The Kings Road was built from Philadelphia to Lancaster, PA in 1733. It became a section of the Great Wagon Road. It gradually stretched to Gettysburg, south to Hagerstown, Maryland, near Martinsburg, WV, south to Winchester, VA, then farther south to just north of Roanoke, Virginia where it merged with the Warrior Path (what you see on the map as Rt 220) but better known as the Valley (Turn) Pike. At Roanoke, formerly known as Big Lick, it was intersected by the Wilderness Road that crossed through the Cumberland Gap into Kentucky and Tennessee. Eventually, the Great Wagon Road stretched further southward through (Winston) Salem, North Carolina, on through Salisbury, NC, and onward to Camden, SC, and Augusta, GA.
Before 1744 the road marked a sort of boundary between American settlements to the East and what belonged to Native Americans to the West. When I say “West” I mean west of the Appalachian Mountain range. In the late 1770’s, a newer trail crossed the Wagon Road at Staunton, Va (pronounced “Stanton” by the locals, mind you) and the “road” was aptly named the Kanawha Trail for obvious reasons: It stretched westward to the Kanawha River. Kanawha, by the way, is pronounced Ka-NAW-uh. (I was born and raised there, so I know this to be a natural fact).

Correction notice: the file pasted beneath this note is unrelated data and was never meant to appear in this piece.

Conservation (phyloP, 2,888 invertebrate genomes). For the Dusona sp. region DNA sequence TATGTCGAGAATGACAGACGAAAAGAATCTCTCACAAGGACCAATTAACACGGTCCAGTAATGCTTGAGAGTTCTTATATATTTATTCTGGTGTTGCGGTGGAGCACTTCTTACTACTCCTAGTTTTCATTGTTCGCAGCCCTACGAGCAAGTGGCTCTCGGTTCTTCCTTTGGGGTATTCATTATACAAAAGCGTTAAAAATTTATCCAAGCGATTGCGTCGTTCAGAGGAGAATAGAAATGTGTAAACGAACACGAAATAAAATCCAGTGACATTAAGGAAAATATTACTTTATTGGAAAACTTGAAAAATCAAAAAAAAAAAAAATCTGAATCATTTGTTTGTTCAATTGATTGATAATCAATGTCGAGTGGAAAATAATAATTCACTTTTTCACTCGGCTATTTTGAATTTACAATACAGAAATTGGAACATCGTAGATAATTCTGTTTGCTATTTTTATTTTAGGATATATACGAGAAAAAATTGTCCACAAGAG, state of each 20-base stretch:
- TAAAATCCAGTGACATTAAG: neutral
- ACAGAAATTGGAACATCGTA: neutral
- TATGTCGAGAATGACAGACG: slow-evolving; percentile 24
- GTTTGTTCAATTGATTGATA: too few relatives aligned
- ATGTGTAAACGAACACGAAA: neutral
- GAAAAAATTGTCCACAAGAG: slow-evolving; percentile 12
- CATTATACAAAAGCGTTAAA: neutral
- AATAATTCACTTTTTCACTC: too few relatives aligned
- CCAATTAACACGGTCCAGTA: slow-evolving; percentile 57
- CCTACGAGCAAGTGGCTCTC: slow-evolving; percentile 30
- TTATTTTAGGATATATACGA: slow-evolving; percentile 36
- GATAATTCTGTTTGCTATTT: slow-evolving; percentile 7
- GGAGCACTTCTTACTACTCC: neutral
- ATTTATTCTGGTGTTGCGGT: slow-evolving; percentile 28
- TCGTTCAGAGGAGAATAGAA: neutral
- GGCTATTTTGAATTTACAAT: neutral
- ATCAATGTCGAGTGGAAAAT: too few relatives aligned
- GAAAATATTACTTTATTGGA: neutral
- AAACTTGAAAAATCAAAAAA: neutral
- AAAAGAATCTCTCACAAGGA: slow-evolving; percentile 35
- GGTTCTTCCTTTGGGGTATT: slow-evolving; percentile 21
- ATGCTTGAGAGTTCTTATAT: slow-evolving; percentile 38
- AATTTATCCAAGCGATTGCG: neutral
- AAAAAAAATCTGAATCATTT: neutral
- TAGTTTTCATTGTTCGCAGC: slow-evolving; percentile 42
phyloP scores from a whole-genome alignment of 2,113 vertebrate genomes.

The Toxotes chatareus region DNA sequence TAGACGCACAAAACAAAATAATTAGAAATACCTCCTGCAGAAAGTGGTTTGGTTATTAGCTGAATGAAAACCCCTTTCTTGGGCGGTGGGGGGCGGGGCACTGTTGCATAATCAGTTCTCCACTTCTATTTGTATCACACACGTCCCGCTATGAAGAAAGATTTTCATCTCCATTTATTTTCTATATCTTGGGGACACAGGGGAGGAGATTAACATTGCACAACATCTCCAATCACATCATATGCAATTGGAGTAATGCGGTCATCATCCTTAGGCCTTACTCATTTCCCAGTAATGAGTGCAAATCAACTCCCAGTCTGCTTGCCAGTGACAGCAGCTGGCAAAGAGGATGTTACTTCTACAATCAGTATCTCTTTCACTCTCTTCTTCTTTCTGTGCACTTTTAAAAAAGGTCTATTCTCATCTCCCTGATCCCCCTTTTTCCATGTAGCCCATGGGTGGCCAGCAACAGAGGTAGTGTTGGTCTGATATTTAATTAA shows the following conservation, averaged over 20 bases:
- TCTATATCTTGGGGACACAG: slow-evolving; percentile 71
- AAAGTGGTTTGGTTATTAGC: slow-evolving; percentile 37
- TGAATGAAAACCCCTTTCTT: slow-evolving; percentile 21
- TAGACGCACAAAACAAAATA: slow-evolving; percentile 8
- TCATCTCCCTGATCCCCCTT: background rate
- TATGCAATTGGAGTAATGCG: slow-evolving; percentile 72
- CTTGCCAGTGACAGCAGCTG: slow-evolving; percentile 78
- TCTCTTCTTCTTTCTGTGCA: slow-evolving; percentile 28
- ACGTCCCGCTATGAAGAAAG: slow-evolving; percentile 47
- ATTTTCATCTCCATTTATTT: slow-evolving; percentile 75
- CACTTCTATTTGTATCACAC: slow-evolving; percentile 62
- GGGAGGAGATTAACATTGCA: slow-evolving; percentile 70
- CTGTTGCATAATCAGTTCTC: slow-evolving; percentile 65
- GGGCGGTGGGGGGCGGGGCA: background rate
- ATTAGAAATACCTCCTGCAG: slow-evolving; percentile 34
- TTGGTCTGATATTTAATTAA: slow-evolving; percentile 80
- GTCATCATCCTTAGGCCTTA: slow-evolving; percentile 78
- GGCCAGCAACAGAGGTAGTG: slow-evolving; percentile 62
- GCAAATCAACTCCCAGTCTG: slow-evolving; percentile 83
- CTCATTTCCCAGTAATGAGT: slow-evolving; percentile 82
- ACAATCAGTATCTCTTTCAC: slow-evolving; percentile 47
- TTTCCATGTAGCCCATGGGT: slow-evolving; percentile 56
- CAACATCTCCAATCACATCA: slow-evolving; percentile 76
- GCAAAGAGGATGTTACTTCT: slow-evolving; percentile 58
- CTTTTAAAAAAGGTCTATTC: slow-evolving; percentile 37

So, if you had visions of your ancestors walking across wide open plains from somewhere in Pennsylvania and Maryland to the verdant farmlands of Greenbrier County, guess again. These trails were cut initially by buffalo in search of SALT and couldn’t have been much wider than a buffalo (in those days). That should help you understand why so many places were named with the word “Lick” in them; it was a place where there was an outcropping of salt. Yes, Roanoke, Virginia was one of those places. Big Bone Lick State Park near Covington, KY is another example except, in those days, there were also bones of deceased mammoths. And of course, near Malden, WV, along the Kanawha River, is a saltworks where even today salt is mined for common use.
The Native Americans followed the buffalo trails on the hunt as did some of our earliest ancestors. So, when it came to “building” roads, the people followed the path of least resistance. It wasn’t a two-lane path, granted, and trees had to be felled to pull a wagon down it but as time marched on, the road became wider.
And it was BUSY with pioneers heading “west.” It was “west” of where they were living so don’t knock it.
So, pull out your maps and take a look at how this road and the other trails mentioned will open your eyes to the migratory path that our ancestors took as they pushed farther west into Kentucky and Tennessee.